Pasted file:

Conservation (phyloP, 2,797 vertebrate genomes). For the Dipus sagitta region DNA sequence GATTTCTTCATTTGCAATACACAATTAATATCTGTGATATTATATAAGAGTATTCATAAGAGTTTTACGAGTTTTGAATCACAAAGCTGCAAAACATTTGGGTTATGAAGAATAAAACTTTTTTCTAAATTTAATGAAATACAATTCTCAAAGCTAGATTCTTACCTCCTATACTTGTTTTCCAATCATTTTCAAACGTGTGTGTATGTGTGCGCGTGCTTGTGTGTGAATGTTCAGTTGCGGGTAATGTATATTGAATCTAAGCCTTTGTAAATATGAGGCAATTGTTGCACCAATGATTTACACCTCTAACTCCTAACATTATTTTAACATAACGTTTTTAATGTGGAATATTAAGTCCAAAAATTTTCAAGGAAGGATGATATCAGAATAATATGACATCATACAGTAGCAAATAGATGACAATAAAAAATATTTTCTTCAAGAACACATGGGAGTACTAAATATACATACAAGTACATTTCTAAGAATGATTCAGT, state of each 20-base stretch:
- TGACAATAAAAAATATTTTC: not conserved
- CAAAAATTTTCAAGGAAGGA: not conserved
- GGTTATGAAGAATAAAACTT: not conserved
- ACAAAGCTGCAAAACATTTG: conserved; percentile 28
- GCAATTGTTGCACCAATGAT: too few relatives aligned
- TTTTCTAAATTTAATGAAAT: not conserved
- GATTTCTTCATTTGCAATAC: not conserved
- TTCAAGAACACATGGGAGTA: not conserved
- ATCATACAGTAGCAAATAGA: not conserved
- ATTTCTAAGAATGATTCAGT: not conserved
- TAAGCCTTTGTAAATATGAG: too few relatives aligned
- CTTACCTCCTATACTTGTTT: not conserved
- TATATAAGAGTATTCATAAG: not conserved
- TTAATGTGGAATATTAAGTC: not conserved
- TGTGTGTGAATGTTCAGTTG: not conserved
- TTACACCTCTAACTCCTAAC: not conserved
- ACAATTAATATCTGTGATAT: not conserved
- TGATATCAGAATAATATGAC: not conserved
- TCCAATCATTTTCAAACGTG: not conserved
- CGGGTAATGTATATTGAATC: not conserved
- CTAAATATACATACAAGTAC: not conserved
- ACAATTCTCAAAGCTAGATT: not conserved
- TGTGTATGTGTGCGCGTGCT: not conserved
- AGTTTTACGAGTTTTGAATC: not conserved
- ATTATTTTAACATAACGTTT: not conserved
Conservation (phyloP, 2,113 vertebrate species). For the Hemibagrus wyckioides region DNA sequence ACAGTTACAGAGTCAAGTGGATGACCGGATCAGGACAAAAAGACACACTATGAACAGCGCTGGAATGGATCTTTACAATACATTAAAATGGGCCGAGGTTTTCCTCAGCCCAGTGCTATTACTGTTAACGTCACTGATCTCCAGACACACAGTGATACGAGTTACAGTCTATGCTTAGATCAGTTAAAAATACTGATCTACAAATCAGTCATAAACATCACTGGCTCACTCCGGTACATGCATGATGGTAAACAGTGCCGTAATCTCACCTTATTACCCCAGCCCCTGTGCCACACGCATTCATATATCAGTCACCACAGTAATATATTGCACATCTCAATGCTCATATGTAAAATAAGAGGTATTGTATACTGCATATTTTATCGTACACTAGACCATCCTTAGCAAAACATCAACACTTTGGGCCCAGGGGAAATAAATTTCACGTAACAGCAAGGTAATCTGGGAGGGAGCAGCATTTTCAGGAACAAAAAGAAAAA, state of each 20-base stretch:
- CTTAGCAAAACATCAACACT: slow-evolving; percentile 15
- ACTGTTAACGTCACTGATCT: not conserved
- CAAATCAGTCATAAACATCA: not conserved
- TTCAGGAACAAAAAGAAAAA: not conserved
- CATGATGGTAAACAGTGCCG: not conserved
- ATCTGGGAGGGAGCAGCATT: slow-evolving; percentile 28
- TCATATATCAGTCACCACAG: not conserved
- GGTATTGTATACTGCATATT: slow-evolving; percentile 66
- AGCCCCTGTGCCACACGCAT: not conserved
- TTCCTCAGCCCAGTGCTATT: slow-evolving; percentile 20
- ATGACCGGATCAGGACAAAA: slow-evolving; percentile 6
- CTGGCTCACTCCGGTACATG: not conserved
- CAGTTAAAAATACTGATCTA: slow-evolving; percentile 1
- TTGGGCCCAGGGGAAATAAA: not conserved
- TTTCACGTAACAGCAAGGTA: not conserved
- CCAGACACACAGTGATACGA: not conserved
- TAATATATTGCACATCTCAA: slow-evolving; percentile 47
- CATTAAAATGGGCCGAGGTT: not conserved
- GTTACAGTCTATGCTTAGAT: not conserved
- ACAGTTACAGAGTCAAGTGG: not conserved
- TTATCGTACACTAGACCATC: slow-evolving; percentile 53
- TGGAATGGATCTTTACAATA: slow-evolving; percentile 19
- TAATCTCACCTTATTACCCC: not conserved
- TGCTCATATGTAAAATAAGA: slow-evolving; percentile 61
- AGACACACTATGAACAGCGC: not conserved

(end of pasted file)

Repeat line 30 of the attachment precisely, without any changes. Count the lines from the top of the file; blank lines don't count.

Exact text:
- CAAATCAGTCATAAACATCA: not conserved